Cybernetic animals

Advancements in technology have led to the development of robotic or cyborg animals for covert operations.

Keywords: GS-2: IR
Daily Current Affairs

Global Slavery Index - Edukemy Current Affairs

In News: G20 Countries Contributing to Modern Slavery as per Global Slavery Index 2023

About Global Slavery Index:

  • The Global Slavery Index is an annual report that assesses the prevalence and conditions of modern slavery
  • It is released by the Walk Free Foundation, an Australia-based organization dedicated to ending modern slavery.

Major findings:

  • The report highlights that over half of the estimated 50 million people living in modern slavery are in the G20 countries.
  • It identifies India as the country with the highest number of forced laborers among G20 nations, followed by China, Russia, Indonesia, Turkey, and the U.S.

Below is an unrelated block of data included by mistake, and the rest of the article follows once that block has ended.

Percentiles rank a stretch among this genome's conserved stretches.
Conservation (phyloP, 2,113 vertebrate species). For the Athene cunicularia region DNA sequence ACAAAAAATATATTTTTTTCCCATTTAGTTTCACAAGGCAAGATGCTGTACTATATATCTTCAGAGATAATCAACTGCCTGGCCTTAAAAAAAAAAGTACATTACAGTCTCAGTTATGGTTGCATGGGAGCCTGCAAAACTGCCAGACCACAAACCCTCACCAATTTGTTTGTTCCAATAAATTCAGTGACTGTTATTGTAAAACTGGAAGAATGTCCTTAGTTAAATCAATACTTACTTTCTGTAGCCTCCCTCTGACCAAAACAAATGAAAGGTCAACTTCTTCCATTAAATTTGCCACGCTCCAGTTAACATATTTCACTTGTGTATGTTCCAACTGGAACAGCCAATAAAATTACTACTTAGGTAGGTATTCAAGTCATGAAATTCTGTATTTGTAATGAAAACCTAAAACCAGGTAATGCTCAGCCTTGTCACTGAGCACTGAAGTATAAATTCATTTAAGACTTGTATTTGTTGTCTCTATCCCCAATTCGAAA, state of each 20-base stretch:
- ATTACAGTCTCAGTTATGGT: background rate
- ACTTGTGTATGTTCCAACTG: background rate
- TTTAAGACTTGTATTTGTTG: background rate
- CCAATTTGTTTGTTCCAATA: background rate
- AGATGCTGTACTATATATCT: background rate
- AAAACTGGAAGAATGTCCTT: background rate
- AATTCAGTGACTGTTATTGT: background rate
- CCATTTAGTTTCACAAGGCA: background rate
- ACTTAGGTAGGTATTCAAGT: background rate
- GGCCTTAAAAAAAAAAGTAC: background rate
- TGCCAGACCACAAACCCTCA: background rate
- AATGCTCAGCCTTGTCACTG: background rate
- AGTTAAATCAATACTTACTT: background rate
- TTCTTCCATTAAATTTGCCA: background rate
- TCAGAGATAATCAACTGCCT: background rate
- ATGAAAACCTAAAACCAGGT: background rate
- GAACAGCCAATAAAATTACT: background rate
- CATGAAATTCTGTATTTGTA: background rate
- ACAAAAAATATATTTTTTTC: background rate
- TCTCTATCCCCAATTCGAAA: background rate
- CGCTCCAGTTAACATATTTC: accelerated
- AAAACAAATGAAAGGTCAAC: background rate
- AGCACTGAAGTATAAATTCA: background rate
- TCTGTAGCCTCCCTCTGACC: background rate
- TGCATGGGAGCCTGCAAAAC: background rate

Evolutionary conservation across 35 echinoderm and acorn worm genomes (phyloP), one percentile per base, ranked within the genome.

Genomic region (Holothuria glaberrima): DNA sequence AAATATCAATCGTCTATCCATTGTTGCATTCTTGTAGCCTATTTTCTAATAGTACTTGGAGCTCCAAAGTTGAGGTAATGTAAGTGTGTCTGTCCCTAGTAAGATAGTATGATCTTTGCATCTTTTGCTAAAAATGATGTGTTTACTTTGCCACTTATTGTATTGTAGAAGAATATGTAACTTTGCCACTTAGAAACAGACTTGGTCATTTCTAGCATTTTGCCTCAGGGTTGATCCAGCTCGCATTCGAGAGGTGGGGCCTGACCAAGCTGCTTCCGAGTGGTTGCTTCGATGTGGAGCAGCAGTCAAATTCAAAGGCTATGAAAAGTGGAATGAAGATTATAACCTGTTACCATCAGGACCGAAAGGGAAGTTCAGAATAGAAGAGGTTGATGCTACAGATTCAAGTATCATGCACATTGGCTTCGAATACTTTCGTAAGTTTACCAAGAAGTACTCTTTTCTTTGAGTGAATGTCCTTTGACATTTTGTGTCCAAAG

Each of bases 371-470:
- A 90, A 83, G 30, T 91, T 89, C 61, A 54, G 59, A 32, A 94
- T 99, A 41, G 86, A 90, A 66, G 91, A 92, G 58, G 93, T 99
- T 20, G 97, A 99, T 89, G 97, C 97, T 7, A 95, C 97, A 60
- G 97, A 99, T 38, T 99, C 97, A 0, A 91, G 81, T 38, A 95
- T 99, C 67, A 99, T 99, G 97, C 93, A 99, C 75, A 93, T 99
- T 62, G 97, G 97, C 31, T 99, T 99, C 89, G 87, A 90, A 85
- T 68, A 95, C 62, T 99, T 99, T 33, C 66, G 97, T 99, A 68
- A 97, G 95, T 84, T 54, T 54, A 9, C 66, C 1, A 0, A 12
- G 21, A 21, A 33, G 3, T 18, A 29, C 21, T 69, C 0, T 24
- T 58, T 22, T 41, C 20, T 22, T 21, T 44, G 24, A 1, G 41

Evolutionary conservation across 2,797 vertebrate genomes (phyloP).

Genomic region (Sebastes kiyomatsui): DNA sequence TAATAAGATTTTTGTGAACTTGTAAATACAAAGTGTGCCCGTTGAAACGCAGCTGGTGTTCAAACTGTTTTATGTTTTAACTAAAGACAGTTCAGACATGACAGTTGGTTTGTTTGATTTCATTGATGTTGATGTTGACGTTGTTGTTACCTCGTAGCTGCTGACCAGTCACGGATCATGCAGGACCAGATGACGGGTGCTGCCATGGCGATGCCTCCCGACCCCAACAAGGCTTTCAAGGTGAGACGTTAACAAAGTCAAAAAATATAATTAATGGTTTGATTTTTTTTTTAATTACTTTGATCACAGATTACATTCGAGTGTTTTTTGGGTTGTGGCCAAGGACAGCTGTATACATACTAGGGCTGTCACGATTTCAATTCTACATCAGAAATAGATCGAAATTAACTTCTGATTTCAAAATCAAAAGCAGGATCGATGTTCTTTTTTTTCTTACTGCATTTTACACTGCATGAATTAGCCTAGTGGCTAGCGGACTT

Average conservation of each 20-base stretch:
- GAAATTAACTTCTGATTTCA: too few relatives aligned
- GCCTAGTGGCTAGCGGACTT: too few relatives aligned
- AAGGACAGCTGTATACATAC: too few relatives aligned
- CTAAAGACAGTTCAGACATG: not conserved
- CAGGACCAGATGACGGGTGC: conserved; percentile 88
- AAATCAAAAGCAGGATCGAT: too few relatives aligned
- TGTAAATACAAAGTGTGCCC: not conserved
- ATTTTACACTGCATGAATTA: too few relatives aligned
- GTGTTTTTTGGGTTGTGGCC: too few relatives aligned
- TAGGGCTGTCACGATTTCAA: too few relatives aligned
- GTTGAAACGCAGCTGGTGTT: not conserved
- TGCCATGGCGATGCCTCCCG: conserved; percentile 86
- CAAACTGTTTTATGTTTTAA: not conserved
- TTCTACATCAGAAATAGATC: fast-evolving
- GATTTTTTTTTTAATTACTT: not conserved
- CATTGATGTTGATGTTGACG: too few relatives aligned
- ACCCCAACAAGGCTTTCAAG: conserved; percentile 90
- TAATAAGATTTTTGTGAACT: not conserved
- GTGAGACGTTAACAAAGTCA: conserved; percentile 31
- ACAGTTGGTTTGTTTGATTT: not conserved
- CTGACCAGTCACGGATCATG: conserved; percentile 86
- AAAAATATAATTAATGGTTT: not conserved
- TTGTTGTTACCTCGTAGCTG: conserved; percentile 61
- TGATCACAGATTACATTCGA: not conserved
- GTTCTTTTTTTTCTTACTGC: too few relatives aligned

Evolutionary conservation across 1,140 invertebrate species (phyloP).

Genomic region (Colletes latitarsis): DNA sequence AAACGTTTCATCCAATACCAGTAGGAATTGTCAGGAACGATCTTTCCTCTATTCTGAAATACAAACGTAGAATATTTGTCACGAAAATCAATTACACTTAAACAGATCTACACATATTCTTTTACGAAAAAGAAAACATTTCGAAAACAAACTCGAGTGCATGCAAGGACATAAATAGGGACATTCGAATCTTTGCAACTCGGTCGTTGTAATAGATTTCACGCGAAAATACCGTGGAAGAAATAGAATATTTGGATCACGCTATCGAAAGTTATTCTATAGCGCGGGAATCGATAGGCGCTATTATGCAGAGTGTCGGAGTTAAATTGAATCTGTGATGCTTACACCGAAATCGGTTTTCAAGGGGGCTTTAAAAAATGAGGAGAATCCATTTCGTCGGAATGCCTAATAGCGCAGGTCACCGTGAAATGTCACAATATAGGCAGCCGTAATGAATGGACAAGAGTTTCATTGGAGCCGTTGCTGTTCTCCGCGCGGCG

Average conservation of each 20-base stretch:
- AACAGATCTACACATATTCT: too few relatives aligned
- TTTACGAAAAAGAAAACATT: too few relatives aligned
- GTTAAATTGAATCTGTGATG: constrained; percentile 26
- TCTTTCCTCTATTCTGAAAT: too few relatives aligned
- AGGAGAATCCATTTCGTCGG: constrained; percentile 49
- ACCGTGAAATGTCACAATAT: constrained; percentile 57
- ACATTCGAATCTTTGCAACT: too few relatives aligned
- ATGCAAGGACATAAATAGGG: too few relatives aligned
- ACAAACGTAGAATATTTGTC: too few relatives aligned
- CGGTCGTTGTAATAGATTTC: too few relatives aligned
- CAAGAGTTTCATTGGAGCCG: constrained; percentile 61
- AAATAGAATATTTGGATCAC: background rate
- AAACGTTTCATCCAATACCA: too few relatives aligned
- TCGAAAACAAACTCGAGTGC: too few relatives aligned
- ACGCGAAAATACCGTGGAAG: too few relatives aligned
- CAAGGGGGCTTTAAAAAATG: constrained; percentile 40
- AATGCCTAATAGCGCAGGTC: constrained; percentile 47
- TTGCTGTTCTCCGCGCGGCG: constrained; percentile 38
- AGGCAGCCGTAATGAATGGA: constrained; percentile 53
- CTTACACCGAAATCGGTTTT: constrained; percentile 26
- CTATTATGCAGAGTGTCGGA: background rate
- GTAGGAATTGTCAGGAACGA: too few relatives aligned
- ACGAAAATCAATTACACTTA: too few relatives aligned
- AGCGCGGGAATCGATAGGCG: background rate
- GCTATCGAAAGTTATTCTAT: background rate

• Trade operations and global supply chains of G20 countries contribute to the increase in modern slavery.
  • Imports worth nearly $468 billion of at-risk products, such as electronics, textiles, palm oil, and solar panels, are shipped from countries with weak worker protection.
  • G20 countries collectively import $148 billion worth of apparel goods and $13 billion worth of textiles produced by forced labor each year.
  • The report indicates a 25% rise in modern slavery over the past five years, attributed to climate change, armed conflict, weak governance, and health emergencies.
  • The report calls for stronger measures and legislation to prevent governments and businesses from sourcing goods and services linked to modern slavery.